Title: B——, S.
Source text: Surgeon General Joseph K. Barnes, United States Army, The Medical and Surgical History of the War of the Rebellion. (1861–65.), Part 1, Volume 2 (Washington, D.C.: Government Printing Office, 1870), 490.
Civil War Washington ID: med.d1e19420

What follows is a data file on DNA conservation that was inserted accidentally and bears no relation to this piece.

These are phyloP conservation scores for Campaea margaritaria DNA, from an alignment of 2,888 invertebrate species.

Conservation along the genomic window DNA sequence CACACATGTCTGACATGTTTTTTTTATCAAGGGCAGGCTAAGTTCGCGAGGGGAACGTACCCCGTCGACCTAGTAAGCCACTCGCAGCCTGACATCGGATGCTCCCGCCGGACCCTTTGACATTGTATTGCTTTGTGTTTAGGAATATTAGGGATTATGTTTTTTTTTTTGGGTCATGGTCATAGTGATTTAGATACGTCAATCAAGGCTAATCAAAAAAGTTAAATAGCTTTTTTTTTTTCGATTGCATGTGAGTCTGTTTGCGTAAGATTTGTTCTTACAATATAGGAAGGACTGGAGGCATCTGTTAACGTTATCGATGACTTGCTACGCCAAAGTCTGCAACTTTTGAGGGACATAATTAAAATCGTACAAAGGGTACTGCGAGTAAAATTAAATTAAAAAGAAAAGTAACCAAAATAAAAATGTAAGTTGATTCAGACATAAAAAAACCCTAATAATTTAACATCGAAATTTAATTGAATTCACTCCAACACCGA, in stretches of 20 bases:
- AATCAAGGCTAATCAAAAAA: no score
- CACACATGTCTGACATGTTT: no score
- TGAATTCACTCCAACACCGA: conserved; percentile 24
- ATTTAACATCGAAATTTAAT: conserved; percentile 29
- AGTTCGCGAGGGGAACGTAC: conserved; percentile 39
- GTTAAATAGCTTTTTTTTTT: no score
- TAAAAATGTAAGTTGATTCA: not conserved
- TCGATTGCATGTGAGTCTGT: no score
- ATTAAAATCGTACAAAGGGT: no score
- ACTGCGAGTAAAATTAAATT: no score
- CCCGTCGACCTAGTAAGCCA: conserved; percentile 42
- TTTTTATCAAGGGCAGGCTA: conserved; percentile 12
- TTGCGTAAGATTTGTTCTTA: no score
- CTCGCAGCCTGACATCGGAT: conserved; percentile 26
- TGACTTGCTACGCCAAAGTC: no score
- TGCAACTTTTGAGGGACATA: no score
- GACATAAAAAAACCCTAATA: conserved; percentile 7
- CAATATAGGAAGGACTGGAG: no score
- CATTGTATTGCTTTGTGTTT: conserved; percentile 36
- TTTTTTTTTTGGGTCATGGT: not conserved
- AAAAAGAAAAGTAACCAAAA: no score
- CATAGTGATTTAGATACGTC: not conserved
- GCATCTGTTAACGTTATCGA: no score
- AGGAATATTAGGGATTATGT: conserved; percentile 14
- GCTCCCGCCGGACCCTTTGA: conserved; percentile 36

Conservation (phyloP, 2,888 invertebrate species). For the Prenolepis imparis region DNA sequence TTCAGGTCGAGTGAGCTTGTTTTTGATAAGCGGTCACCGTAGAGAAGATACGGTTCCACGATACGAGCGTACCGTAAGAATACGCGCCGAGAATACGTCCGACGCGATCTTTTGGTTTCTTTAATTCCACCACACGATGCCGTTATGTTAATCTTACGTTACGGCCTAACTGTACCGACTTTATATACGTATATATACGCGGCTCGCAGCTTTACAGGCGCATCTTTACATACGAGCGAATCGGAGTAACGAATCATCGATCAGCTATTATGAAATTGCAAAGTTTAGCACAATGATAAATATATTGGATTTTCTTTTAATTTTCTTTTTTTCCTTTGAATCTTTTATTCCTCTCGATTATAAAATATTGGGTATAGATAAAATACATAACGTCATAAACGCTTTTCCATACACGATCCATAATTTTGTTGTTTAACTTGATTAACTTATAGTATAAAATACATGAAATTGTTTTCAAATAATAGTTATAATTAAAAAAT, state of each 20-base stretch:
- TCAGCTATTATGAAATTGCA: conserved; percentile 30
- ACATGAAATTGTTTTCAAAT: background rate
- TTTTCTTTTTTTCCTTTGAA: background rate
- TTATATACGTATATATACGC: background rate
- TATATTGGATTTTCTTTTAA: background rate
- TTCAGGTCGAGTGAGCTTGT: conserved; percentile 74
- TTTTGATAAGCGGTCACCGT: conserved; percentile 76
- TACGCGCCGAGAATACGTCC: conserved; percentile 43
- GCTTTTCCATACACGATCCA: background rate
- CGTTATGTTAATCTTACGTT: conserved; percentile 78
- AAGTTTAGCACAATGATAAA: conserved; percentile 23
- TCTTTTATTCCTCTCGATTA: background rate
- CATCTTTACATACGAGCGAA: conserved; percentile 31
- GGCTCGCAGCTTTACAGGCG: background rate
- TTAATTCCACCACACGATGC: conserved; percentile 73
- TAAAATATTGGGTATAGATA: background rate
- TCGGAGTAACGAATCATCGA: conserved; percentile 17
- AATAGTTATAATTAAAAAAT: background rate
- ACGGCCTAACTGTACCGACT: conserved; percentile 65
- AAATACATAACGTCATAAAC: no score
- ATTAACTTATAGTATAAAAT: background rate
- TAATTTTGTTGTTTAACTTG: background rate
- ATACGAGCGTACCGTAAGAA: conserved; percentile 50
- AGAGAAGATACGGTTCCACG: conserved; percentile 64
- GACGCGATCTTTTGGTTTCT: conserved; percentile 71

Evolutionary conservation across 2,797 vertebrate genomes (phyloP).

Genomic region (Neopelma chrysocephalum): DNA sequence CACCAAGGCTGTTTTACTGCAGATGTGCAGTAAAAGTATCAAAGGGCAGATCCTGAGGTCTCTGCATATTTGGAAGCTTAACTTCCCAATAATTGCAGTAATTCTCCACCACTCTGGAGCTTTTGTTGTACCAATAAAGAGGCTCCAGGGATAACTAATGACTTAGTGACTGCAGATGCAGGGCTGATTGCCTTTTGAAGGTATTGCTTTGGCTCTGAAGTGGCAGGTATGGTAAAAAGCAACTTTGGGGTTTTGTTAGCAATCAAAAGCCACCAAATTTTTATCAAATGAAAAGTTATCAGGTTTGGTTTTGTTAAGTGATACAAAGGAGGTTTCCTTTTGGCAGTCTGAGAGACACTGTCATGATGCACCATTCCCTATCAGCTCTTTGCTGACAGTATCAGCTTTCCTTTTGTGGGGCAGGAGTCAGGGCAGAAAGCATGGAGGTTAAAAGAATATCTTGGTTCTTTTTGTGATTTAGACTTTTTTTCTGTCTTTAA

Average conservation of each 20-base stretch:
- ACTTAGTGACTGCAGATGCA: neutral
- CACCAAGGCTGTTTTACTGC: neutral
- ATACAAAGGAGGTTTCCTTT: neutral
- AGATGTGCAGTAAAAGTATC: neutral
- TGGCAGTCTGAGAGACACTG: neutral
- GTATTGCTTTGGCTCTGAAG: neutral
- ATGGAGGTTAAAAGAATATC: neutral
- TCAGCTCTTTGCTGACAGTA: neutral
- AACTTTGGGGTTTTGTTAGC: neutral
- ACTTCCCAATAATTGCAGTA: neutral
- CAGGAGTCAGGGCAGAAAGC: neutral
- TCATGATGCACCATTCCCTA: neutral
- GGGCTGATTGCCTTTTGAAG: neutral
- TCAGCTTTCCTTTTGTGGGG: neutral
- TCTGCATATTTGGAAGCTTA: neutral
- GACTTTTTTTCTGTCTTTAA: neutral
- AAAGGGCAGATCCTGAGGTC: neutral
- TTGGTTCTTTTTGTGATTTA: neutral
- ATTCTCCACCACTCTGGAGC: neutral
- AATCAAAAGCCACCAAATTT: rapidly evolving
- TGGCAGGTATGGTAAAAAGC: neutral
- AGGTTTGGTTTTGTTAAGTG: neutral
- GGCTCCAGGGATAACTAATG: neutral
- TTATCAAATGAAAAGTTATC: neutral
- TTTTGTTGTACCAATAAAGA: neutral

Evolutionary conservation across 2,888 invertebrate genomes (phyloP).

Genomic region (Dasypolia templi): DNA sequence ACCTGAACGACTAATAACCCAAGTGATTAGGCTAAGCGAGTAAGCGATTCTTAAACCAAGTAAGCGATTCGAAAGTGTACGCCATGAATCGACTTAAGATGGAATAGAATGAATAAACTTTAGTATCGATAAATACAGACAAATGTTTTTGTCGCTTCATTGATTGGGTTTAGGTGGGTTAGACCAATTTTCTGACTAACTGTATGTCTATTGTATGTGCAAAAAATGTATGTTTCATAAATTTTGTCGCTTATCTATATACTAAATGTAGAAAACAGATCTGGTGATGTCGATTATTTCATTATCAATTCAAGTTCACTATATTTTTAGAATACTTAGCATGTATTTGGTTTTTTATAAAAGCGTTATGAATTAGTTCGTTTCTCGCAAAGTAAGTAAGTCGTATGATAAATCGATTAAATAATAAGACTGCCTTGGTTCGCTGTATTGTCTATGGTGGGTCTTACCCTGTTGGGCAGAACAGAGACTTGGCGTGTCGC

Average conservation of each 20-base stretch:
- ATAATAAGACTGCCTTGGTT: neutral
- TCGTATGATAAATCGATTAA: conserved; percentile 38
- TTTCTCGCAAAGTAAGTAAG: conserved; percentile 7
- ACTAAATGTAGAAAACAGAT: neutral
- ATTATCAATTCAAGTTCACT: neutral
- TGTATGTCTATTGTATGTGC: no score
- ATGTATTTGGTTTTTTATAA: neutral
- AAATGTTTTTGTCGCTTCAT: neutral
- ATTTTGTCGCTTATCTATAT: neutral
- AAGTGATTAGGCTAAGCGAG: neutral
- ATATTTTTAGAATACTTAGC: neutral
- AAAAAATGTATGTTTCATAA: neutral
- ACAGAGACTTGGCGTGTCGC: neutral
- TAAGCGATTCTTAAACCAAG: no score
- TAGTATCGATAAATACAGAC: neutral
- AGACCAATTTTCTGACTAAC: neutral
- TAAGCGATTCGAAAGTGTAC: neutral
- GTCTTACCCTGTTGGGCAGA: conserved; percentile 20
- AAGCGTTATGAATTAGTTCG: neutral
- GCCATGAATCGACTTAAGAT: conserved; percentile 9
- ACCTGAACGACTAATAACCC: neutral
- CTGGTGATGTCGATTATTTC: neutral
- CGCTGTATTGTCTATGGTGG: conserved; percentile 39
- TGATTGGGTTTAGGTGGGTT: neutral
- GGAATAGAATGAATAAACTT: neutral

CASE.—Private S. B——, Co. A, 83d New York, having been wounded at Fredericksburg, December 13th, 1862, was admitted into Lincoln Hospital, Washington, on December 23d, 1862. A conoidal musket ball had entered the right chest posteriorly, over the attachment of the eleventh rib, and passed forward. The missile was extracted on the 26th, and simple dressings were applied. Pleuro-pneumonia ensued, and resulted in empyema. On January 3d, 1863, a pint of pus was evacuated from the pleural cavity. The case terminated fatally on January 21st, 1863. Nine hours subsequently a post-mortem examination was performed by Assistant Surgeon G. M. McGill, U. S. A. Rigor mortis was well marked. The brain weighed forty-five ounces and two drachms. A healthy fluid was found in the lateral ventricles. The bronchial glands were enlarged. The right lung was compressed and crowded into the superior, posterior, and internal part of its chamber. It was adherent to the costal parieties by fibrinous bands. Anteriorly, inferiorly, and externally, occupying the cavity left by the retreating lung, was found a collection of pus, between the two walls of pleura, measuring one pint and a half. This cavity was lined by a thick membrane presenting internally a mucoid appearance. The left lung showed gray hepatization in the upper and posterior portions, the inferior and anterior being congested, and thick, tenacious bronchial secretion exuded from the bronchial tubes. Anteriorly, this lung was firmly adherent to the pericardium. The right lung weighed fourteen, the left twenty-six ounces. The pericardium was filled with two ounces of yellowish fluid. The heart, with the pericardium, weighed ten and a half ounces. Firm fibrinated clots existed in both auricles, continuous within the auriculo-ventricular openings, and a black clot was found in the left ventricle and aorta. The liver, weighing sixty-four ounces, was "nutmegged." Each kidney weighed five and a half ounces. The spleen was firm, and weighed seven and a half ounces. The pancreas weighed four ounces. The greater omentum extended a short distance below the umbilicus; the intestines were much inflated; the lymphatics of the lumbar region and the mesenteric glands were enlarged. The stomach and duodenum were normal; patches of congestion were scattered through the jejunum and ileum; the mucous membrane of the small intestine was softened; the walls of the large intestine were thickened. Portions of the eleventh and twelfth ribs of the right side, completely fractured and surrounded at the points of solution with large irregular formations of callus, were contributed to the Army Medical Museum by Surgeon H. Bryant, U. S. V., and the particulars of the autopsy were furnished by Assistant Surgeon J. Cooper McKee, U. S. A. The specimens are figured in the accompanying wood-cuts (FIGS. 232 and 233), on a much reduced scale, the cut used in Circular 6, and in the Catalogue, being utilized.